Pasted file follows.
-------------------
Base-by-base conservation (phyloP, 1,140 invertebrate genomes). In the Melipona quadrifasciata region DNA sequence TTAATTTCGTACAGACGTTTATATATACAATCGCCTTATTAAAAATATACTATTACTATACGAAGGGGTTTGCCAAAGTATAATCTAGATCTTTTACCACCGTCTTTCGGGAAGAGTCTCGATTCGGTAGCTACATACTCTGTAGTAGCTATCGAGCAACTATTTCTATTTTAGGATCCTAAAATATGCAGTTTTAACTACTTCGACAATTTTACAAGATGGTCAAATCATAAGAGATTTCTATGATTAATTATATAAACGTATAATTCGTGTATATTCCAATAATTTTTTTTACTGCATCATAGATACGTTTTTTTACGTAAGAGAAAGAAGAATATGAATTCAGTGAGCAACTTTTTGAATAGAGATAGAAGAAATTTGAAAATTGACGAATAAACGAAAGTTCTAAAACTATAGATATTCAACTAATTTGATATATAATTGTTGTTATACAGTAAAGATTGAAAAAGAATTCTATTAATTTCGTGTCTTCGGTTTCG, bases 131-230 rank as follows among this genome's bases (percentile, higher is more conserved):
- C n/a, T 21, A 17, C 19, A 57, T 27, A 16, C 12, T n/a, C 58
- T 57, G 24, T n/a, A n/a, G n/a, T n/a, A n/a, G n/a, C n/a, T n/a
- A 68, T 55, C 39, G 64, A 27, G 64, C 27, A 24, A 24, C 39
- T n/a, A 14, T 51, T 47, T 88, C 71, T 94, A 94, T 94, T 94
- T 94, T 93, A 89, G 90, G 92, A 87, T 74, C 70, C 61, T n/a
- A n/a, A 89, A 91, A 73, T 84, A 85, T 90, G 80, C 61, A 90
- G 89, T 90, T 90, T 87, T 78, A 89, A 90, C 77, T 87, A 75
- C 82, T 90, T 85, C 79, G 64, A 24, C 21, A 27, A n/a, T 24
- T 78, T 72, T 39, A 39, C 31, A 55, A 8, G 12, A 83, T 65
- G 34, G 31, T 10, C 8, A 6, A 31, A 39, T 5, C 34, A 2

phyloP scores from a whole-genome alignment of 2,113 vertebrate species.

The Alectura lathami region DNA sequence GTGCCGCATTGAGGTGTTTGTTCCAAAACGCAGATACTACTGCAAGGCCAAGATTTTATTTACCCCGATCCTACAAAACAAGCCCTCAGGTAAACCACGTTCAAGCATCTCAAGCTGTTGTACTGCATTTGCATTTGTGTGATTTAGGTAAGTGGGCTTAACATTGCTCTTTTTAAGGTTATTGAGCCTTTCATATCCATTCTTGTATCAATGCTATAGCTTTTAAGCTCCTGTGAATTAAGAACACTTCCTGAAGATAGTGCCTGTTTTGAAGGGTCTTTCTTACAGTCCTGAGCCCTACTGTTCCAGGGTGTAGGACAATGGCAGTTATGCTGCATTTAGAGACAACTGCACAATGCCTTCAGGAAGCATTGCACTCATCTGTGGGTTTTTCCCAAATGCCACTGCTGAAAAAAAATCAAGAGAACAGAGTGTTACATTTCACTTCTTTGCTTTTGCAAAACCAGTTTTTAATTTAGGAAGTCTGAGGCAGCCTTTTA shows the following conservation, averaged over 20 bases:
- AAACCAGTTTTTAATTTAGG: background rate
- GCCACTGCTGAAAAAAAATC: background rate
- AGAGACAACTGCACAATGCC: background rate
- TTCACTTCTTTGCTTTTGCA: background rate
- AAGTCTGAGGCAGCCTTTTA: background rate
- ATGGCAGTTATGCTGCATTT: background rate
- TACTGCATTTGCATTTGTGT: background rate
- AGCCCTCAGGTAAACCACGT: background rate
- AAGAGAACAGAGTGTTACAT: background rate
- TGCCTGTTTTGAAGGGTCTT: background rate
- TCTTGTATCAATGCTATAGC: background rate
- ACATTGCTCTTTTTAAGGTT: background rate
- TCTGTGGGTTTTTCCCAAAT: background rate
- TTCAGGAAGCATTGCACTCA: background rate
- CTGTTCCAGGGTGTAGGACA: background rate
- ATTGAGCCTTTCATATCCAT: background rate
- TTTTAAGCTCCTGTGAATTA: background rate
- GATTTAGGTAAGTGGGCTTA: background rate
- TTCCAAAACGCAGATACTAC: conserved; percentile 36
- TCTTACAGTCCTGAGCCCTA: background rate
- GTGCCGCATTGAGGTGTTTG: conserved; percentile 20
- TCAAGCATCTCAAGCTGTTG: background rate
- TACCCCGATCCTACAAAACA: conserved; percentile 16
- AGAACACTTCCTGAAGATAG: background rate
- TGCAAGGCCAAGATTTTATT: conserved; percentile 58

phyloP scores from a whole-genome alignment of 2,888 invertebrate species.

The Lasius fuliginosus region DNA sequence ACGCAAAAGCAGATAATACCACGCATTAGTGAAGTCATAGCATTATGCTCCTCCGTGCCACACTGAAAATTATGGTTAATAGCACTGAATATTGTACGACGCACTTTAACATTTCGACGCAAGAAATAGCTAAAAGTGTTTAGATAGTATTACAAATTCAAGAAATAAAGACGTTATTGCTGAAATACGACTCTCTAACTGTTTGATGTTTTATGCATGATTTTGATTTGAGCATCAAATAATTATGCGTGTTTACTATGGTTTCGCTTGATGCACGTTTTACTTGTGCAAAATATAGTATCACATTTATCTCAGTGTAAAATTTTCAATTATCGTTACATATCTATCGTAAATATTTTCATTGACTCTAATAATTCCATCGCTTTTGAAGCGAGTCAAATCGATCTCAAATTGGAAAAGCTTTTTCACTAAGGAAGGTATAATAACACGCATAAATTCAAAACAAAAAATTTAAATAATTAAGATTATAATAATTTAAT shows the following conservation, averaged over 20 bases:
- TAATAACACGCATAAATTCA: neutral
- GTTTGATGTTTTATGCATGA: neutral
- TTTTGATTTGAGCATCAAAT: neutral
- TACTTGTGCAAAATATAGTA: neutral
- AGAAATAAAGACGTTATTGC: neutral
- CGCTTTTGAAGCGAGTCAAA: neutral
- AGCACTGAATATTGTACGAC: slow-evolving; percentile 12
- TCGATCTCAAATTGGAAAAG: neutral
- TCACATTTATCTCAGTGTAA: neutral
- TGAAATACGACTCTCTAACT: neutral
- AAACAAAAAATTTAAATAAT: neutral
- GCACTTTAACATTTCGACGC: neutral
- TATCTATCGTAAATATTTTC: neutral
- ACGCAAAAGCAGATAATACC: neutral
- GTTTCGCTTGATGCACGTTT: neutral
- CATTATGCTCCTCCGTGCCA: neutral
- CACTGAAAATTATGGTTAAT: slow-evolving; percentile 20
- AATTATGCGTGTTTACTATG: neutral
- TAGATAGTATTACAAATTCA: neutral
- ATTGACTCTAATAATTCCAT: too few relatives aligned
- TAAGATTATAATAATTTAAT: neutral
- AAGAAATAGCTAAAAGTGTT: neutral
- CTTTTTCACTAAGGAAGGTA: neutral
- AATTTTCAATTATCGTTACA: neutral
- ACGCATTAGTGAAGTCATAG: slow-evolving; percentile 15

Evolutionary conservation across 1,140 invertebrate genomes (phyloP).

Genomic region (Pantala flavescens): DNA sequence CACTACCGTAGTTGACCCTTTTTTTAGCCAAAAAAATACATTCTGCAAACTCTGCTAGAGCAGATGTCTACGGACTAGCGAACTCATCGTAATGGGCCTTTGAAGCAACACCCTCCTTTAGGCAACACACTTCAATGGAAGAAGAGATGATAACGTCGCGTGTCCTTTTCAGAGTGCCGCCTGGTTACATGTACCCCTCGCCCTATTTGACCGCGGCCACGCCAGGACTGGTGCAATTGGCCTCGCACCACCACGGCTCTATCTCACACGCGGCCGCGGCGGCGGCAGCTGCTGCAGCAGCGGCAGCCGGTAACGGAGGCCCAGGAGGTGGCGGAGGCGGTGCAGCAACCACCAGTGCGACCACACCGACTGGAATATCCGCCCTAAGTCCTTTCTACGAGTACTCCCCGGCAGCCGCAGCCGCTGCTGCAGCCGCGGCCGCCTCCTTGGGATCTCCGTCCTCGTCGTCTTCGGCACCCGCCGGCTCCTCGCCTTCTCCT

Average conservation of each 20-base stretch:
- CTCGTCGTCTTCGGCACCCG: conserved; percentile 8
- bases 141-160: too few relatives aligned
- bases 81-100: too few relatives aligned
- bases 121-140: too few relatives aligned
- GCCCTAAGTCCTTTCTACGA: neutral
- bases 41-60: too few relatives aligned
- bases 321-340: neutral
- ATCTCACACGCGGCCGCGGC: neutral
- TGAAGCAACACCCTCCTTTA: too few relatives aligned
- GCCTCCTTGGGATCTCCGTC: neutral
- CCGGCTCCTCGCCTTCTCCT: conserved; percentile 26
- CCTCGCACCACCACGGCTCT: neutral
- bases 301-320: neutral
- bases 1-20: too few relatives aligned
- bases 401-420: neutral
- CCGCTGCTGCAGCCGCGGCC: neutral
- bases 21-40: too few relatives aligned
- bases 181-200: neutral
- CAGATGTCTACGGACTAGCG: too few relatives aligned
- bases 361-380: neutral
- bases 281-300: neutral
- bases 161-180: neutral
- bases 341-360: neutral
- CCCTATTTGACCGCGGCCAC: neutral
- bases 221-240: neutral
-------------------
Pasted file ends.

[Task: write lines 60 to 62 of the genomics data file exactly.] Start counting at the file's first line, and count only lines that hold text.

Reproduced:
- ATTGACTCTAATAATTCCAT: too few relatives aligned
- TAAGATTATAATAATTTAAT: neutral
- AAGAAATAGCTAAAAGTGTT: neutral